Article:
Schnitzel and the Saturn V (Gravy Ep. 42)

How did Huntsville, Alabama become home to a whole host of German restaurants? It has more to do with rocket science, than with Southerners’ love of spaetzle. In this episode of Gravy: a story of space exploration, World War II, nationalism—and the food that emigrated to Alabama along with a rocket scientist named Wernher von Braun. Reporter Dana Bialek explains how his arrival in the South not only led America into the space race; it led Huntsville into an ongoing fondness for schnitzel.

The U.S. Space and Rocket Center's Biergarten.
The U.S. Space and Rocket Center’s Biergarten.

For more on the biergarten at the U.S. Space & Rocket Center, go here.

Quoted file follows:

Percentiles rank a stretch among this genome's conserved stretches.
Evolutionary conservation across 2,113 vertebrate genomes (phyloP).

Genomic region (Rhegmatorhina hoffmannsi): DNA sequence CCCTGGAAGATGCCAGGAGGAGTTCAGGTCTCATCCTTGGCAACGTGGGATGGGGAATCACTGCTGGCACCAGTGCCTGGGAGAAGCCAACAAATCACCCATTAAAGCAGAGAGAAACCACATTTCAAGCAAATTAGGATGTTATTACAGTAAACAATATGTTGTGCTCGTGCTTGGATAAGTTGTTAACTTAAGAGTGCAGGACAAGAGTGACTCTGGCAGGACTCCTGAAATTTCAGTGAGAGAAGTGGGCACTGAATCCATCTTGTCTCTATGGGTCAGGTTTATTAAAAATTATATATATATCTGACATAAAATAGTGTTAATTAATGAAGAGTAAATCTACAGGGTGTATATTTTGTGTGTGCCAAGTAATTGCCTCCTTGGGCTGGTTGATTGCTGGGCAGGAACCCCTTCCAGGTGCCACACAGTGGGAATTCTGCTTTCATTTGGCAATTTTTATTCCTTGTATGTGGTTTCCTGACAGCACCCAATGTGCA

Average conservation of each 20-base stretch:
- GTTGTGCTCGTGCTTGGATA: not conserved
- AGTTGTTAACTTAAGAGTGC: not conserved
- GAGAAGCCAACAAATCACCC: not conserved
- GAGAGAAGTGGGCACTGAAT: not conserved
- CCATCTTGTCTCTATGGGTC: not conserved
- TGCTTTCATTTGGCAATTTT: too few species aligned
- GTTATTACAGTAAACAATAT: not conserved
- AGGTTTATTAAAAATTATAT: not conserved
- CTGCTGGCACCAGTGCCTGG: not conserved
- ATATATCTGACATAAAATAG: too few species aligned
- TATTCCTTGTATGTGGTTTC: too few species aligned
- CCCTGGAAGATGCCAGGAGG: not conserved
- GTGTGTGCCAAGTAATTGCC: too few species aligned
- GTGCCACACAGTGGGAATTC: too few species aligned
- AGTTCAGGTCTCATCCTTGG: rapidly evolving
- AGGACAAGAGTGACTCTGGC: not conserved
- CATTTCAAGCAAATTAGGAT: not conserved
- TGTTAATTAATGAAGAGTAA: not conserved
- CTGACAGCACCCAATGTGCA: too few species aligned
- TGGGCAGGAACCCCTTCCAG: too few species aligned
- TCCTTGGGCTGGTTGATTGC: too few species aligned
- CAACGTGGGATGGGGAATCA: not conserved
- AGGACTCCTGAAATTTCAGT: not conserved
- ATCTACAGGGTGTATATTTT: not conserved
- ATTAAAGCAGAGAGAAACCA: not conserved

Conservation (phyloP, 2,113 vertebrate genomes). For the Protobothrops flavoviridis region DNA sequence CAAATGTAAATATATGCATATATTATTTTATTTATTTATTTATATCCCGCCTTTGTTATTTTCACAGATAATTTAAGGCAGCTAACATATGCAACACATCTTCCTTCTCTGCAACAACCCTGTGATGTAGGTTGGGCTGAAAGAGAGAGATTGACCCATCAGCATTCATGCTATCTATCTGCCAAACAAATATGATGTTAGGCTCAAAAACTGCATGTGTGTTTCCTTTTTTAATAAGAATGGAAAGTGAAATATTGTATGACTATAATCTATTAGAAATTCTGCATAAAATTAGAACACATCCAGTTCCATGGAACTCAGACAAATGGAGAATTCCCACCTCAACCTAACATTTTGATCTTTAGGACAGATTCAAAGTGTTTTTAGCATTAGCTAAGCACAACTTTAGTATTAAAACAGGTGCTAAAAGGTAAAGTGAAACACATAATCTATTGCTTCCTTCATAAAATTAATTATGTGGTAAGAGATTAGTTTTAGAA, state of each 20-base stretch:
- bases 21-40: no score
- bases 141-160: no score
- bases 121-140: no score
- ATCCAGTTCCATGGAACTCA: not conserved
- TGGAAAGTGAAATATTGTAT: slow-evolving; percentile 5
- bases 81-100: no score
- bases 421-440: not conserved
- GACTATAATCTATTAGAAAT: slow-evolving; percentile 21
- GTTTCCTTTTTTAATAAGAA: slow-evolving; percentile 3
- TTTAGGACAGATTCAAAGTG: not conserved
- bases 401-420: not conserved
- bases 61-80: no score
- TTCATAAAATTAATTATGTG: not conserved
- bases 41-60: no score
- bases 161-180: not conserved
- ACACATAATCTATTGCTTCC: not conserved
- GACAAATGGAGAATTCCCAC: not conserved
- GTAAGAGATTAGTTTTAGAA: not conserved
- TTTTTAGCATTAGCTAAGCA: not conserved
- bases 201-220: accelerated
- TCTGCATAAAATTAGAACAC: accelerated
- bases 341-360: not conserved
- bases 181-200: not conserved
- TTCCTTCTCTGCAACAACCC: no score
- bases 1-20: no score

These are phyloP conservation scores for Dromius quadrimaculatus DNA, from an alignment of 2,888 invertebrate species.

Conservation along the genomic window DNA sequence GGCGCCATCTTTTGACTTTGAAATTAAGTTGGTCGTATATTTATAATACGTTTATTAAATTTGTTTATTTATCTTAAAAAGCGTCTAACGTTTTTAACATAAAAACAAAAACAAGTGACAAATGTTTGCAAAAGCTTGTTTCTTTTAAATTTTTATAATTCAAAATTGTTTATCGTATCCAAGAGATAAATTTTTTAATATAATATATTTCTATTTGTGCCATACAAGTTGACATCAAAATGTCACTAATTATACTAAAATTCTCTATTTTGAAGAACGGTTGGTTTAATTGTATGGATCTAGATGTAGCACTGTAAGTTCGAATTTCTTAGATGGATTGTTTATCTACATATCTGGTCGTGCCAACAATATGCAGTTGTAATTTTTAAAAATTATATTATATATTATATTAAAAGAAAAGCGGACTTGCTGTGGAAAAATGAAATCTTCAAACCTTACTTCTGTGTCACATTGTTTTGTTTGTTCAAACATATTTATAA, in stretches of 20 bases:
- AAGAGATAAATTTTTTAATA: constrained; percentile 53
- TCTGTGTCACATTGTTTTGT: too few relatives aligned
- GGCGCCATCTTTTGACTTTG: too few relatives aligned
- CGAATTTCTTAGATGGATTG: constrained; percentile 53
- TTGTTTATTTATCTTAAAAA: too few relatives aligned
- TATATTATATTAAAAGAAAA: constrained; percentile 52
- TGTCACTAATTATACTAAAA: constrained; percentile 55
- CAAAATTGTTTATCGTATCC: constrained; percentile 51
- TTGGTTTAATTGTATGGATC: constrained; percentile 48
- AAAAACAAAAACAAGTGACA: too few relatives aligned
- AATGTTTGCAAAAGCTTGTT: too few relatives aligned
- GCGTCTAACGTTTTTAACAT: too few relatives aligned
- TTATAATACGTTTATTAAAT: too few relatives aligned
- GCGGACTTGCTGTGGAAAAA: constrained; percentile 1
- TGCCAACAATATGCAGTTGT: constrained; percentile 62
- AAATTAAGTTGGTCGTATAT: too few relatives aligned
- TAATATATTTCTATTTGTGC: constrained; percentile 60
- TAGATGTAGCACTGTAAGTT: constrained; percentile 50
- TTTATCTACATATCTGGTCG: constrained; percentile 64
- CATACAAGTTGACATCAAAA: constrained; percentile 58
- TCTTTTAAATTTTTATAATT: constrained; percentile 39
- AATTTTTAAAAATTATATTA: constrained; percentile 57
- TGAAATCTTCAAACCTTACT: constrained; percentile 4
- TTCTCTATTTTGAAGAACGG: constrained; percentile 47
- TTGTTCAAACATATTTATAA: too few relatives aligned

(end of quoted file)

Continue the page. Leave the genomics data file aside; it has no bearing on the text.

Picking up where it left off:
Claudia Jones at the U.S. Space & Rocket Center's Biergarten.
Claudia Jones at the U.S. Space & Rocket Center’s Biergarten.

You can learn more about the impact the German scientists had on Huntsville– and Huntsville’s wrangling with the scientists’ Nazi past—in Monique Laney’s book, German Rocketeers in the Heart of Dixie.

Werner von Braun's office at the U.S. Space and Rocket Center.
Werner von Braun’s office at the U.S. Space and Rocket Center.

For more about Space Camp, Wernher von Braun, and a celebration of all things rocketeers, go to Ed Buckbee’s website here.

If you’d like to try some of the German food in Hunstville, here’re a listing of restaurants:

Ol Heidelberg Café, 6125 University Dr NW E14, Huntsville, AL

Hildegard’s German Cuisine, 2357 Whitsburg Dr S, Huntsville, AL

Schnitzel Ranch, 1851 University Dr NW, Huntsville, AL